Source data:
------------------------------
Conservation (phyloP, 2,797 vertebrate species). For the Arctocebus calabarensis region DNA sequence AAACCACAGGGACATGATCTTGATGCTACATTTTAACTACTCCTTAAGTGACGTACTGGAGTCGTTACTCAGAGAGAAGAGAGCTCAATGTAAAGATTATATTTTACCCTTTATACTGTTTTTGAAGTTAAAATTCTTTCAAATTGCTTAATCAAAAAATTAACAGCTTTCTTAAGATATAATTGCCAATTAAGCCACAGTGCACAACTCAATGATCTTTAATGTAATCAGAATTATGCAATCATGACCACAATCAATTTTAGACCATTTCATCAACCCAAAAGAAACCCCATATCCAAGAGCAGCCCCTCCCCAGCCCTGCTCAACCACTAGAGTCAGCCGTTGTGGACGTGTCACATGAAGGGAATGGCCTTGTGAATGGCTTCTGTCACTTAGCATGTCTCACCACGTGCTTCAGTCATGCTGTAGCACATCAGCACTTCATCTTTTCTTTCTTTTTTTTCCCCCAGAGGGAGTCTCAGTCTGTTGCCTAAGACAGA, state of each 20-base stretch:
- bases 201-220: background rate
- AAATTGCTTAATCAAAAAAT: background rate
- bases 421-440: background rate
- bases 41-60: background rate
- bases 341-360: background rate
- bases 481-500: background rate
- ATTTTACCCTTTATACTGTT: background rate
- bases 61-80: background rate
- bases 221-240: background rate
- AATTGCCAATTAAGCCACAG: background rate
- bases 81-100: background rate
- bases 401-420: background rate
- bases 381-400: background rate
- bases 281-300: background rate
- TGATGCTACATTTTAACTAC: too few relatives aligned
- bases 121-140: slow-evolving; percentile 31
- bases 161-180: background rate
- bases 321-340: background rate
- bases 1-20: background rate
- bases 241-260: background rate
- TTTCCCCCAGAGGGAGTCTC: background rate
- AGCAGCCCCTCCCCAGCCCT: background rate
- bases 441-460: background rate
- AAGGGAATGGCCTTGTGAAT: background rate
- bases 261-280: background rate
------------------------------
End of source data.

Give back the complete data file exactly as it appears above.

Conservation (phyloP, 2,797 vertebrate species). For the Arctocebus calabarensis region DNA sequence AAACCACAGGGACATGATCTTGATGCTACATTTTAACTACTCCTTAAGTGACGTACTGGAGTCGTTACTCAGAGAGAAGAGAGCTCAATGTAAAGATTATATTTTACCCTTTATACTGTTTTTGAAGTTAAAATTCTTTCAAATTGCTTAATCAAAAAATTAACAGCTTTCTTAAGATATAATTGCCAATTAAGCCACAGTGCACAACTCAATGATCTTTAATGTAATCAGAATTATGCAATCATGACCACAATCAATTTTAGACCATTTCATCAACCCAAAAGAAACCCCATATCCAAGAGCAGCCCCTCCCCAGCCCTGCTCAACCACTAGAGTCAGCCGTTGTGGACGTGTCACATGAAGGGAATGGCCTTGTGAATGGCTTCTGTCACTTAGCATGTCTCACCACGTGCTTCAGTCATGCTGTAGCACATCAGCACTTCATCTTTTCTTTCTTTTTTTTCCCCCAGAGGGAGTCTCAGTCTGTTGCCTAAGACAGA, state of each 20-base stretch:
- bases 201-220: background rate
- AAATTGCTTAATCAAAAAAT: background rate
- bases 421-440: background rate
- bases 41-60: background rate
- bases 341-360: background rate
- bases 481-500: background rate
- ATTTTACCCTTTATACTGTT: background rate
- bases 61-80: background rate
- bases 221-240: background rate
- AATTGCCAATTAAGCCACAG: background rate
- bases 81-100: background rate
- bases 401-420: background rate
- bases 381-400: background rate
- bases 281-300: background rate
- TGATGCTACATTTTAACTAC: too few relatives aligned
- bases 121-140: slow-evolving; percentile 31
- bases 161-180: background rate
- bases 321-340: background rate
- bases 1-20: background rate
- bases 241-260: background rate
- TTTCCCCCAGAGGGAGTCTC: background rate
- AGCAGCCCCTCCCCAGCCCT: background rate
- bases 441-460: background rate
- AAGGGAATGGCCTTGTGAAT: background rate
- bases 261-280: background rate